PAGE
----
Choked by a patient. How do you deal with this trauma? Choked by a patient. How do you deal with this trauma? - pg.4 | allnurses

Choked by a patient. How do you deal with this trauma? - page 4

I was all alone in this hallway around 4am, charting on a computer- when out of the blue, somebody tried to choke me from behind. As I tried to twist free from him while screaming my lungs out, I... Read More

  1. Visit  jadelpn profile page
    2
    Quote from 222mom222
    That's a valid question. All of you have given such great input. I need to collate it in my email to my Director. This incident brought up so many issues like nurses' rights, workplace safety, patients' rights, self defense, protocols for violence in the workplace, legal boundaries, etc. It's a lot to take in and iron out.
    And please remember in all of this to look at your rights as an employee. If you can file a workman's comp, do it. If you have short term disability, take it. Have conversation with the workman's comp provider about what they are going to provide you. Take care of you.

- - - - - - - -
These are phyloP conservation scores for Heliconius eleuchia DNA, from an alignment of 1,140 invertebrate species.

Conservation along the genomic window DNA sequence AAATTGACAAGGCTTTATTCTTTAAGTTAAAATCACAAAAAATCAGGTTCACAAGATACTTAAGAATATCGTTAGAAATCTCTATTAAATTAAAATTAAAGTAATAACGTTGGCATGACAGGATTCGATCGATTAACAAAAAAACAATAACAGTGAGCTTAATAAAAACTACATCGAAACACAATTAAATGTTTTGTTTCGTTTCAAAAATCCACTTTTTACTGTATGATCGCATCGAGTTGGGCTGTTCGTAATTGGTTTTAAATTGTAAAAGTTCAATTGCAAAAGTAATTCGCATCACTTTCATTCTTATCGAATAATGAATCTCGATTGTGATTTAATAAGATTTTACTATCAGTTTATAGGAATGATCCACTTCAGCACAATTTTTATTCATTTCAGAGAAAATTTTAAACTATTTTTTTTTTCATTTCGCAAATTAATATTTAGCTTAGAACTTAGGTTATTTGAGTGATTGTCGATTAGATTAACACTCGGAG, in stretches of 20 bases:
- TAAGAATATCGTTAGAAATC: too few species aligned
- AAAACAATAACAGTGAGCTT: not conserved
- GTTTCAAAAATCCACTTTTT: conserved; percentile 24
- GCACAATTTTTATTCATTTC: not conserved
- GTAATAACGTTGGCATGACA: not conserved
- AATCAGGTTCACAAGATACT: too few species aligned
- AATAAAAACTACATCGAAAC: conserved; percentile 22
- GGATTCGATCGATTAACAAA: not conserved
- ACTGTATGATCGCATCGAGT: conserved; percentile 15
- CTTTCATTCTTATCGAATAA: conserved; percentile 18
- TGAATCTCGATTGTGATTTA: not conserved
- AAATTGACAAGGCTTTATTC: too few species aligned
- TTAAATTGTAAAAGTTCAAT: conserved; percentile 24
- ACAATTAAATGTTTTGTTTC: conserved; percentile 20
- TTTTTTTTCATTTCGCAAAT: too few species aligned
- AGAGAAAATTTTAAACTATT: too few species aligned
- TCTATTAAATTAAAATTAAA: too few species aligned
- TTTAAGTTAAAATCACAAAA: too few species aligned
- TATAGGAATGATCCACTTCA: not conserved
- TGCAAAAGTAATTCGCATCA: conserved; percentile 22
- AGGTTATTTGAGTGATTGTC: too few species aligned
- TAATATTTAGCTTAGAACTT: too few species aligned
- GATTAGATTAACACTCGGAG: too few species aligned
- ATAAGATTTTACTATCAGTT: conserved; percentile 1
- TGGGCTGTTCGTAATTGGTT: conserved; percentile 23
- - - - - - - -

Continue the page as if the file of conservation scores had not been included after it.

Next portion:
CountessB and LadyFree28 like this.
  2. Visit  Esme12 profile page
    0
    I have a good friend that was assaulted at work. A patient grabbed her crotch and ripped her pants and underwear. The hospital was NOT supportive.

    Check out this thread....Nurse pressing charges - pg.3 | allnurses
  3. Visit  kungpoopanda profile page
    2
    Quote from Esme12
    I have a good friend that was assaulted at work. A patient grabbed her crotch and ripped her pants and underwear. The hospital was NOT supportive.

    Check out this thread....Nurse pressing charges - pg.3 | allnurses
    Yep, I found that the lack of support, the lack of a "sorry this happened to you" and that my workplace tried to make out that it was somehow my fault (even though this patient had assaulted other nurses before and after he attacked me) were possibly more traumatic than the assault and recovery from the injuries.
    OCNRN63 and Esme12 like this.
  4. Visit  MedChica profile page
    2
    Have I been assaulted?